Although cost isn’t the only consideration when choosing a health plan, there’s no denying that it’s typically the first thing we look at. And, when it comes to Original Medicare, understanding your costs can be the most confusing aspect. In this post, we walk you through your Original Medicare costs plus a Part D Prescription Drug Plan.
What Are Your Medicare Costs?
We touched on this in a previous post, How Much Is My Medicare Deductible? As a refresher, Medicare breaks down cost-sharing like this:
- Premiums are your monthly cost
- Deductibles are paid every benefit period
- Co-insurance is your share of covered services, typically a percentage
- Co-payment is your share of covered services, typically a set dollar amount
We use these terms repeatedly in this post, so it’s important to understand them.
How Much Does Medicare Part A Cost?
Medicare Part A is the hospital insurance portion of Original Medicare. For most people, Part A has no monthly premium, because they or their spouse worked and paid Medicare taxes for the required 40 quarters (10 years).
If you do not meet the premium-free requirement, your Part A premium varies according to the number of quarters you paid Medicare taxes.
- 0-29 quarters = $422 per month premium
- 30-39 quarters = $232 per month premium
In addition to the monthly premium, all Medicare Part A beneficiaries have deductibles and co-insurance costs for inpatient hospital care. The Medicare Part A deductible is $1,340 per benefit period.
The Medicare Part A benefit period is not calculated annually as with Part B. It begins on the day you’re admitted to the hospital and ends a full 60 days after you are released from the hospital. If you are readmitted during that 60-day span, you are still within the benefit period. If you are readmitted on day 61, a new benefit period begins.
Medicare Part A co-insurance is also calculated per benefit period, which again begins the day you’re admitted to the hospital.
- You pay $0 co-insurance for days 1 through 60
- Co-insurance for days 61 through 90 is $335 per day
Anything beyond 90 days takes you into your “lifetime reserve days.” The co-insurance rate is $670 per day.
You get only 60 lifetime reserve days throughout your entire life. Once you burn through these, you are responsible for all hospital costs.
Other Medicare Part A Costs
Miscellaneous Part A costs include:
- Late enrollment penalty: 10 percent, payable for twice the number of years you could have had Part A but failed to enroll
- Durable medical equipment: 20 percent of the Medicare-approved amount
- Mental health inpatient stay: All deductibles and co-insurance apply as in an acute care hospital, plus 20 percent for mental health services
- Skilled nursing facility: $0 days 1-20, $167.50 days 21-100, 100 percent days 101 and on
How Much Does Medicare Part B Cost?
Even if you choose a Medicare Advantage plan, you still have a Part B premium. The standard amount is $134 per month. You will pay this amount if any of the following are true:
- This is your first year in Part B
- You do not receive Social Security benefits
- You receive a direct bill for your Part B premium
- You meet the yearly income requirement of $85,000 per year for individuals and $170,000 per year for married couples
If you qualify for both Medicare and Medicaid, the State pays your $134 premium. Beneficiaries who receive Social Security benefits typically pay a lower premium. The average in 2018 is around $130.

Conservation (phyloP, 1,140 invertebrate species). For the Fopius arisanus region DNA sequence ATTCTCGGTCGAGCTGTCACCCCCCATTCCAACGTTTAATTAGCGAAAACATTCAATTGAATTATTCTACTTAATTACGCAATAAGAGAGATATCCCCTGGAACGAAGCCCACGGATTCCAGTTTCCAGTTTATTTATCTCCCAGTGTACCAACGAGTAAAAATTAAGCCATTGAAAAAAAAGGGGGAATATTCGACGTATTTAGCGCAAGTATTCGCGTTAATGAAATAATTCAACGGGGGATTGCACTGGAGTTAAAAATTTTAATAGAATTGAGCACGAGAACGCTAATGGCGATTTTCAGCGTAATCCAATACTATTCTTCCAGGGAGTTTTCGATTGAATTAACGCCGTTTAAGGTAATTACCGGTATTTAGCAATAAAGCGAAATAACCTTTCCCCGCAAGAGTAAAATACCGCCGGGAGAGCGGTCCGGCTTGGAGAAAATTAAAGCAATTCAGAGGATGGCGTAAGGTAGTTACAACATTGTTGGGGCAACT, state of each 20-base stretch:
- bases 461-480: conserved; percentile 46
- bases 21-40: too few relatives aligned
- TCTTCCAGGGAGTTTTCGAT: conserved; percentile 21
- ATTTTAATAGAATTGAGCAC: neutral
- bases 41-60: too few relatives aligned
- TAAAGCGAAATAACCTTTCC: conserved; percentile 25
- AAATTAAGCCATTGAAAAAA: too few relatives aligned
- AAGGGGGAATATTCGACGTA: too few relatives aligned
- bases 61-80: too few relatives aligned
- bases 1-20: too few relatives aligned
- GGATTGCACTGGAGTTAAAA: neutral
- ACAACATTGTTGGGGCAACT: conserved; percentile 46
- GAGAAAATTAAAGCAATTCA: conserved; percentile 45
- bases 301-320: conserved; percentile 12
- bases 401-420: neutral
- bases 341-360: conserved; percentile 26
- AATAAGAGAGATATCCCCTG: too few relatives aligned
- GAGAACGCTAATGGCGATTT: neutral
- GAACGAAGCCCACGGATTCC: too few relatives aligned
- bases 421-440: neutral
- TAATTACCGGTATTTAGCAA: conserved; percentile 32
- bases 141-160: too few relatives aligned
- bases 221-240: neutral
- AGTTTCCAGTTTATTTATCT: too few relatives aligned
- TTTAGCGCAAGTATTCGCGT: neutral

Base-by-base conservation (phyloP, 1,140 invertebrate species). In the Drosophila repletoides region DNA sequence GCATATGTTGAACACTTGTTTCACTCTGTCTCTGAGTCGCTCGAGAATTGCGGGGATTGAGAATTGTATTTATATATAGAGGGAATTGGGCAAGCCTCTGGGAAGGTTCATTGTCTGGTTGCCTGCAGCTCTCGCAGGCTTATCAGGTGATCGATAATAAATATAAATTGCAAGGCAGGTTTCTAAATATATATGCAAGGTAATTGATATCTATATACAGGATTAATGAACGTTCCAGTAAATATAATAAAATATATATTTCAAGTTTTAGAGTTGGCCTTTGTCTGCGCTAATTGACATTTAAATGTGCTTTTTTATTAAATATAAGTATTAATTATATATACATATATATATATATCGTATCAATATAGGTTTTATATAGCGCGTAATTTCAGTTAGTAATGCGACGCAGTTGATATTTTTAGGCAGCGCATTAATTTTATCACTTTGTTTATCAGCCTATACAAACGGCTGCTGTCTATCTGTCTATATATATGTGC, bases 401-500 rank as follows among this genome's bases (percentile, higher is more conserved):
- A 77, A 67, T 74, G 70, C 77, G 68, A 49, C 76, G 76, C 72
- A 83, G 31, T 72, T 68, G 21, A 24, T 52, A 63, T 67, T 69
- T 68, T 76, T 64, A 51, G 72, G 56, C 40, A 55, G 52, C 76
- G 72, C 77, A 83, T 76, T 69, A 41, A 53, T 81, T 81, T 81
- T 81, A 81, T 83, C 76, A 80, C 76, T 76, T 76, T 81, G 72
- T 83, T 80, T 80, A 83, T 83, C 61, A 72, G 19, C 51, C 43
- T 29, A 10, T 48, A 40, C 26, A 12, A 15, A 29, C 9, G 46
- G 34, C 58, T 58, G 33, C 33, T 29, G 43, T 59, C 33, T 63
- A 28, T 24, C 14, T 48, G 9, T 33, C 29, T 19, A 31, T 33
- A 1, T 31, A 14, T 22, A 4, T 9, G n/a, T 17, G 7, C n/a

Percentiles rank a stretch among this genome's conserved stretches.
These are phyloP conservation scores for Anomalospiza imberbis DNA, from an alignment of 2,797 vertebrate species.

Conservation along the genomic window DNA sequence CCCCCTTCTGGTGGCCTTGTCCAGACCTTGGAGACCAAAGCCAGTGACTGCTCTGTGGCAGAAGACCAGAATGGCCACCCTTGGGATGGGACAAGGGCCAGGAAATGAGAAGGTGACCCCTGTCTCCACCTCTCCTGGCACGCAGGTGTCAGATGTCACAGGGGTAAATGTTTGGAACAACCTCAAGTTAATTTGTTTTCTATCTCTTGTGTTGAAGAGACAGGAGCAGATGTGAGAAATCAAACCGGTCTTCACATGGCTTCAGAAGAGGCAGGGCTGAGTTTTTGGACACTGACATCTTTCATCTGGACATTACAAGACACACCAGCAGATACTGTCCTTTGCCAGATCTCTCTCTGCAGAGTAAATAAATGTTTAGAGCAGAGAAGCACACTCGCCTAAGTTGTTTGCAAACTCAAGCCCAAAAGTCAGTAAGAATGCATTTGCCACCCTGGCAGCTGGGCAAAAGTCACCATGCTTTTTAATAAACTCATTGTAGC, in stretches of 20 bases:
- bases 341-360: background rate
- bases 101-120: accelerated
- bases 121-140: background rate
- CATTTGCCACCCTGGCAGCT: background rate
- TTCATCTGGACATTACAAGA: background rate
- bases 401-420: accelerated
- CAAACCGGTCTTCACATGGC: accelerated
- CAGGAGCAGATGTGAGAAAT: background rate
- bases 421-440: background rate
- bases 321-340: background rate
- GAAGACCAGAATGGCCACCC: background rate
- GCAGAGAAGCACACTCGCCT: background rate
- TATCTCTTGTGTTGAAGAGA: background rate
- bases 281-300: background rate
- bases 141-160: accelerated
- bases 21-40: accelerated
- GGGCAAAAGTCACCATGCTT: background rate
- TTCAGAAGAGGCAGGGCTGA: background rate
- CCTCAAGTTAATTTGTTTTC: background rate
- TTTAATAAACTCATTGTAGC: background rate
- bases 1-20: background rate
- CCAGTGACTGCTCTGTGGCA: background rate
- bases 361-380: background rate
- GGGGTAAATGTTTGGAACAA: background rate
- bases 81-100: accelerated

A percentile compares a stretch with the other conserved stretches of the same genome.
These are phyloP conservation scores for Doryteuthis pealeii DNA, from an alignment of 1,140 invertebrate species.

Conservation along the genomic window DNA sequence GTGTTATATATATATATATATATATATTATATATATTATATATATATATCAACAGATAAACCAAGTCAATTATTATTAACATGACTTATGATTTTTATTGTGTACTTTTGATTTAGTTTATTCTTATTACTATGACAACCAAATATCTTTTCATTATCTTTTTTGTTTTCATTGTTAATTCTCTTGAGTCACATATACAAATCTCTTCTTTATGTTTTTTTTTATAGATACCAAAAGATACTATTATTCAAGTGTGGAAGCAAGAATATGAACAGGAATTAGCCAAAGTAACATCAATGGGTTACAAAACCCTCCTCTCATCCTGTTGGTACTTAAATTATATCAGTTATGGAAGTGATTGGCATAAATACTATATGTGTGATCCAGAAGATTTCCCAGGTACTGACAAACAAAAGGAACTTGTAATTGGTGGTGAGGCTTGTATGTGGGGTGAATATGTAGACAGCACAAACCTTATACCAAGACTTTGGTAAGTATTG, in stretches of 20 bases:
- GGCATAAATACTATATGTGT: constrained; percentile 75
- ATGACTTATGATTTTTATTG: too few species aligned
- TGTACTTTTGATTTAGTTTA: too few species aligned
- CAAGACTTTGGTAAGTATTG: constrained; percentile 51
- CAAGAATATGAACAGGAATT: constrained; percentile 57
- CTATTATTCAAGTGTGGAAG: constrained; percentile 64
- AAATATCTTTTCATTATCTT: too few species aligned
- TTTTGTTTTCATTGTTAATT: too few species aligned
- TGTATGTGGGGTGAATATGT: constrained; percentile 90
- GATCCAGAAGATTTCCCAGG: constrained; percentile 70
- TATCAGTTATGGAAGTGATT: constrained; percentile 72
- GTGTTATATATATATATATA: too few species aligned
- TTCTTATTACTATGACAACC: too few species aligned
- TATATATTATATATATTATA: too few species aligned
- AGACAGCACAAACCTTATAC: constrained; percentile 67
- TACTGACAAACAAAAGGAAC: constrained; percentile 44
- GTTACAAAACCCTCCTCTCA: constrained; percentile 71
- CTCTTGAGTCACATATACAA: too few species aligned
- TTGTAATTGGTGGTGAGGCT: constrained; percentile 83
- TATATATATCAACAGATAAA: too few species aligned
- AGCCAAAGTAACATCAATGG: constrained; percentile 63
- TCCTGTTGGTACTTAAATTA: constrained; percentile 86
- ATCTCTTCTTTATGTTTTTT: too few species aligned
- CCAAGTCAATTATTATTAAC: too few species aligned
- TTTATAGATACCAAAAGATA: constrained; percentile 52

You may also pay more than the standard Part B premium, based on your taxable income:
Additional Medicare Part B costs include:
- Annual deductible = $183 per year
- Co-insurance typically equals 20 percent of the Medicare-approved amount
- Durable medical equipment = 20 percent co-insurance
- Clinical laboratory services cost $0 for Medicare-approved services
- Late enrollment penalty = 10 percent for every 12-month period you could have enrolled but didn’t, payable for life
Many preventive screenings, such as your Annual Wellness Visit and yearly depression screening, have no co-pay or co-insurance. In addition, the Part B deductible does not apply.
What Does Medicare Part D Cost?
As with Original Medicare, Part D has a variety of cost-sharing features, including monthly premiums and co-pays. All amounts vary according to the plan you choose and your provider, as Part D plans are sold by Medicare-approved private insurance companies.
In addition, Part D plans charge an additional amount on top of your plan’s premium based on income levels. The amounts below will drop slightly in 2019.
In addition to your monthly premium, Part D beneficiaries typically have a co-pay on their prescriptions. The co-pay varies according to your plan’s drug formulary.
Finally, you may have a late penalty if you went more than 63 days without creditable prescription drug coverage. This amount varies each year based on the National Base Beneficiary Premium. In 2018, this amount is $35.02. You will pay 1 percent of this amount times however many months you went without Part D coverage. So, if five months went by, you pay 5 percent of $35.02, rounded up to the nearest dime:
$35.02 x 0.05 = $1.75, rounded up to $1.80
This means you would pay an additional $1.80 for your Part D plan’s monthly premium.
Adding a Medigap Plan
You can reduce your out-of-pocket expenses with a Medigap plan. As with Part D, these plans are offered by Medicare-approved private insurers. Premiums vary, as do plan details. To learn more about your Medigap options, call us toll-free at 855-350-8101 to speak to a licensed agent.
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